Recently, Attorney General Jeff Sessions rescinded a previous policy that allowed people in states where it is legal to purchase, sell and use marijuana largely without worrying about federal prosecution.
The Obama-era policy discouraged federal prosecutors from pursuing charges in states that had legalized marijuana unless certain aggravating factors were in place. The recent announcement, however, leaves the decision in the hands of federal prosecutors. While marijuana possession, use and distribution are all still illegal on the state level in Pennsylvania, the recent announcement is still worth discussing in every state for a few important reasons.
It exacerbates confusion
There is already confusion regarding marijuana laws in states across the U.S. In some states, marijuana is decriminalized and can be purchased at retail stores. In other states, like Pennsylvania, marijuana is legal for medicinal purposes. This can create serious confusion for people who move, people who attend school and live in different states and people who travel.
It conflicts with voters’ attitudes
It wasn’t too long ago that marijuana was considered incredibly dangerous and a “gateway drug.” In fact, many people still think about it that way. However, in recent years, there has been growing support for relaxed marijuana laws due, in part, to the widely reported medicinal benefits as well a better understanding of marijuana use, habits and risks.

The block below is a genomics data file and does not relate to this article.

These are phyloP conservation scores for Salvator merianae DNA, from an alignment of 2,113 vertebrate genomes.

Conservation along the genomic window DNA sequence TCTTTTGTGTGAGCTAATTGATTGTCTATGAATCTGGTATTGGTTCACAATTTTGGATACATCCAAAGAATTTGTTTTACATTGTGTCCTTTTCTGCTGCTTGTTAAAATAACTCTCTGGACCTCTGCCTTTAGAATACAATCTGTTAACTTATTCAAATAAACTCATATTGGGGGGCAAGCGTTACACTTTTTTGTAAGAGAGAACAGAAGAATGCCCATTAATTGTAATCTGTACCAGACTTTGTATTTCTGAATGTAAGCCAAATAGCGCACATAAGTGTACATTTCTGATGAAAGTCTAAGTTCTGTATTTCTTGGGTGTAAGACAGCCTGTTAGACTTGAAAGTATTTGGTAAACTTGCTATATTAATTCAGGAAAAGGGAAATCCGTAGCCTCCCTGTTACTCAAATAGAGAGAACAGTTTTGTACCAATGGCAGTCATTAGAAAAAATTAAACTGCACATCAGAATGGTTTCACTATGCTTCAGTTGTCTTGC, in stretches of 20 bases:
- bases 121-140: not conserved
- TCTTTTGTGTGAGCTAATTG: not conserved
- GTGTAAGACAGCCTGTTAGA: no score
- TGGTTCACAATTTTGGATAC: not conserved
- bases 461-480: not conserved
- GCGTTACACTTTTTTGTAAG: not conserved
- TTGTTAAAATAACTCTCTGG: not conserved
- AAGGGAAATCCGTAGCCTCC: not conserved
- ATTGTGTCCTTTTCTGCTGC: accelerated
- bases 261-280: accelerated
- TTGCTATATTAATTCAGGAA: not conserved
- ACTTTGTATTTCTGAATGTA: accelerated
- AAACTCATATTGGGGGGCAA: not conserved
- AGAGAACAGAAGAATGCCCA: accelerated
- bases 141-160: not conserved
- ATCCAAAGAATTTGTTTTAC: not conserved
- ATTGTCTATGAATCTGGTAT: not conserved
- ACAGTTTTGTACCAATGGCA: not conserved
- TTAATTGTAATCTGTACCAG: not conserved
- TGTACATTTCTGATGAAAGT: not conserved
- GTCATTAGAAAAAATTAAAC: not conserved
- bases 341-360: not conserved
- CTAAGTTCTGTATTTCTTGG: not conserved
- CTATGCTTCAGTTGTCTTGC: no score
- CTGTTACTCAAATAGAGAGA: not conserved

In fact, Colorado Senator Cory Gardner argues that the new policy “has trampled on the will of the voters,” in states where marijuana is legal.
It’s a reminder of how quickly laws and enforcement strategies can change
This situation should serve as a clear reminder that things change when it comes to the criminal justice system. And whether we are talking about state marijuana laws or federal prosecution, it can be very difficult to anticipate how such changes will affect individuals and the legal process.
If you wind up facing drug charges in Pennsylvania, know that it can be far more confusing, frustrating and complex than you expect. There is often more to your case than you realize, so it can be wise to work with an experienced criminal defense attorney.